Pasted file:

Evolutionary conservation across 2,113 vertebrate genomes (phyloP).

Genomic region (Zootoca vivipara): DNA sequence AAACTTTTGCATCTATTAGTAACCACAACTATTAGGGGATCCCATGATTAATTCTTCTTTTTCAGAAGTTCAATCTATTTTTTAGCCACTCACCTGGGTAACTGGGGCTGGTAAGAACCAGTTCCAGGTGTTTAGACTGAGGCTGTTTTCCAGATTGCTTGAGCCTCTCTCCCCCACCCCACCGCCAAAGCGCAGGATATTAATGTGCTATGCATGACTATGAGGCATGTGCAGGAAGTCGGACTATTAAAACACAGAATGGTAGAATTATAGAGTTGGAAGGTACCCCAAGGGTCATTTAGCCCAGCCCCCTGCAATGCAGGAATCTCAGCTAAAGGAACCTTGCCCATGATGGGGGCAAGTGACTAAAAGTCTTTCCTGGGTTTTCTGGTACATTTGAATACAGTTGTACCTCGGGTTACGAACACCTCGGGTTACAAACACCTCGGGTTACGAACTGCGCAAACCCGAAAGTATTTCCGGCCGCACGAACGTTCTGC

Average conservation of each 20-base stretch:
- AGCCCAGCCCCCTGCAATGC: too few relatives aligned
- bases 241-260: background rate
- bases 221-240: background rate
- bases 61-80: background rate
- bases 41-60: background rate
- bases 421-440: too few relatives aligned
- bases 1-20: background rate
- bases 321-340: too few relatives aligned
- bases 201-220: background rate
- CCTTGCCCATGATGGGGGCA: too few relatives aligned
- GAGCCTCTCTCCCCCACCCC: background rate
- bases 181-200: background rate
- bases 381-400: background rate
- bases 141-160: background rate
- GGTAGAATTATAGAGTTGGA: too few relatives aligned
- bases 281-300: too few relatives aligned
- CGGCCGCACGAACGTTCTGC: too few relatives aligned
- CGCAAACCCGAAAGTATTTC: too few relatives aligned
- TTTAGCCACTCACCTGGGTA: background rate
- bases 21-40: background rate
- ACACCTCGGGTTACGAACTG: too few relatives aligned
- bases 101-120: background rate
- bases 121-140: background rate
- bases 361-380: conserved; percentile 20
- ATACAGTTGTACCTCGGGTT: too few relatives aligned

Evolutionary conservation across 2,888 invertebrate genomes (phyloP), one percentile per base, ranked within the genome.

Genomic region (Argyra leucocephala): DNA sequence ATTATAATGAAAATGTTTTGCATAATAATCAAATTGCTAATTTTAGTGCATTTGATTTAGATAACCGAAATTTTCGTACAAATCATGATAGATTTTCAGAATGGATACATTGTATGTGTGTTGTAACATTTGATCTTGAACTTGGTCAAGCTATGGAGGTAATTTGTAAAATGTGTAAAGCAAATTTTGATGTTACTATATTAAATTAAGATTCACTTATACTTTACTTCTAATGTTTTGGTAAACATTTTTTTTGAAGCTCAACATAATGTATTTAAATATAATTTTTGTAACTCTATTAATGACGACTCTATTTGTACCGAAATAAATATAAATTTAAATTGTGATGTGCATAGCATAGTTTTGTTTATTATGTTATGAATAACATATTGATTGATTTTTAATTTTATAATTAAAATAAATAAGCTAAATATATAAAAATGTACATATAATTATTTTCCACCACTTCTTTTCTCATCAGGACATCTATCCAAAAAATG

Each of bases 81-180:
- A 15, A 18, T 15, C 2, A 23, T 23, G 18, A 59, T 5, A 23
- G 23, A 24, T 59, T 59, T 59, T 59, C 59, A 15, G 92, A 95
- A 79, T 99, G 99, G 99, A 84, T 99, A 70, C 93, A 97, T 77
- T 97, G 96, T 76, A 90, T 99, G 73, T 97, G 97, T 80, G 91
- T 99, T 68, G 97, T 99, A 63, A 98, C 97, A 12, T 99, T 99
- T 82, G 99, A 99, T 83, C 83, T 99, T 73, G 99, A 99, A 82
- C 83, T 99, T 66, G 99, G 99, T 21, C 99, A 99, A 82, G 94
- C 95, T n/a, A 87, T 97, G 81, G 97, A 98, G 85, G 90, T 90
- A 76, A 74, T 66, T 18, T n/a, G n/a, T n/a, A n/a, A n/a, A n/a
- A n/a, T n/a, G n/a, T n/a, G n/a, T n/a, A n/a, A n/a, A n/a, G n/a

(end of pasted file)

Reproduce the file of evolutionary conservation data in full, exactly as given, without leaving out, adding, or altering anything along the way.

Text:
Evolutionary conservation across 2,113 vertebrate genomes (phyloP).

Genomic region (Zootoca vivipara): DNA sequence AAACTTTTGCATCTATTAGTAACCACAACTATTAGGGGATCCCATGATTAATTCTTCTTTTTCAGAAGTTCAATCTATTTTTTAGCCACTCACCTGGGTAACTGGGGCTGGTAAGAACCAGTTCCAGGTGTTTAGACTGAGGCTGTTTTCCAGATTGCTTGAGCCTCTCTCCCCCACCCCACCGCCAAAGCGCAGGATATTAATGTGCTATGCATGACTATGAGGCATGTGCAGGAAGTCGGACTATTAAAACACAGAATGGTAGAATTATAGAGTTGGAAGGTACCCCAAGGGTCATTTAGCCCAGCCCCCTGCAATGCAGGAATCTCAGCTAAAGGAACCTTGCCCATGATGGGGGCAAGTGACTAAAAGTCTTTCCTGGGTTTTCTGGTACATTTGAATACAGTTGTACCTCGGGTTACGAACACCTCGGGTTACAAACACCTCGGGTTACGAACTGCGCAAACCCGAAAGTATTTCCGGCCGCACGAACGTTCTGC

Average conservation of each 20-base stretch:
- AGCCCAGCCCCCTGCAATGC: too few relatives aligned
- bases 241-260: background rate
- bases 221-240: background rate
- bases 61-80: background rate
- bases 41-60: background rate
- bases 421-440: too few relatives aligned
- bases 1-20: background rate
- bases 321-340: too few relatives aligned
- bases 201-220: background rate
- CCTTGCCCATGATGGGGGCA: too few relatives aligned
- GAGCCTCTCTCCCCCACCCC: background rate
- bases 181-200: background rate
- bases 381-400: background rate
- bases 141-160: background rate
- GGTAGAATTATAGAGTTGGA: too few relatives aligned
- bases 281-300: too few relatives aligned
- CGGCCGCACGAACGTTCTGC: too few relatives aligned
- CGCAAACCCGAAAGTATTTC: too few relatives aligned
- TTTAGCCACTCACCTGGGTA: background rate
- bases 21-40: background rate
- ACACCTCGGGTTACGAACTG: too few relatives aligned
- bases 101-120: background rate
- bases 121-140: background rate
- bases 361-380: conserved; percentile 20
- ATACAGTTGTACCTCGGGTT: too few relatives aligned

Evolutionary conservation across 2,888 invertebrate genomes (phyloP), one percentile per base, ranked within the genome.

Genomic region (Argyra leucocephala): DNA sequence ATTATAATGAAAATGTTTTGCATAATAATCAAATTGCTAATTTTAGTGCATTTGATTTAGATAACCGAAATTTTCGTACAAATCATGATAGATTTTCAGAATGGATACATTGTATGTGTGTTGTAACATTTGATCTTGAACTTGGTCAAGCTATGGAGGTAATTTGTAAAATGTGTAAAGCAAATTTTGATGTTACTATATTAAATTAAGATTCACTTATACTTTACTTCTAATGTTTTGGTAAACATTTTTTTTGAAGCTCAACATAATGTATTTAAATATAATTTTTGTAACTCTATTAATGACGACTCTATTTGTACCGAAATAAATATAAATTTAAATTGTGATGTGCATAGCATAGTTTTGTTTATTATGTTATGAATAACATATTGATTGATTTTTAATTTTATAATTAAAATAAATAAGCTAAATATATAAAAATGTACATATAATTATTTTCCACCACTTCTTTTCTCATCAGGACATCTATCCAAAAAATG

Each of bases 81-180:
- A 15, A 18, T 15, C 2, A 23, T 23, G 18, A 59, T 5, A 23
- G 23, A 24, T 59, T 59, T 59, T 59, C 59, A 15, G 92, A 95
- A 79, T 99, G 99, G 99, A 84, T 99, A 70, C 93, A 97, T 77
- T 97, G 96, T 76, A 90, T 99, G 73, T 97, G 97, T 80, G 91
- T 99, T 68, G 97, T 99, A 63, A 98, C 97, A 12, T 99, T 99
- T 82, G 99, A 99, T 83, C 83, T 99, T 73, G 99, A 99, A 82
- C 83, T 99, T 66, G 99, G 99, T 21, C 99, A 99, A 82, G 94
- C 95, T n/a, A 87, T 97, G 81, G 97, A 98, G 85, G 90, T 90
- A 76, A 74, T 66, T 18, T n/a, G n/a, T n/a, A n/a, A n/a, A n/a
- A n/a, T n/a, G n/a, T n/a, G n/a, T n/a, A n/a, A n/a, A n/a, G n/a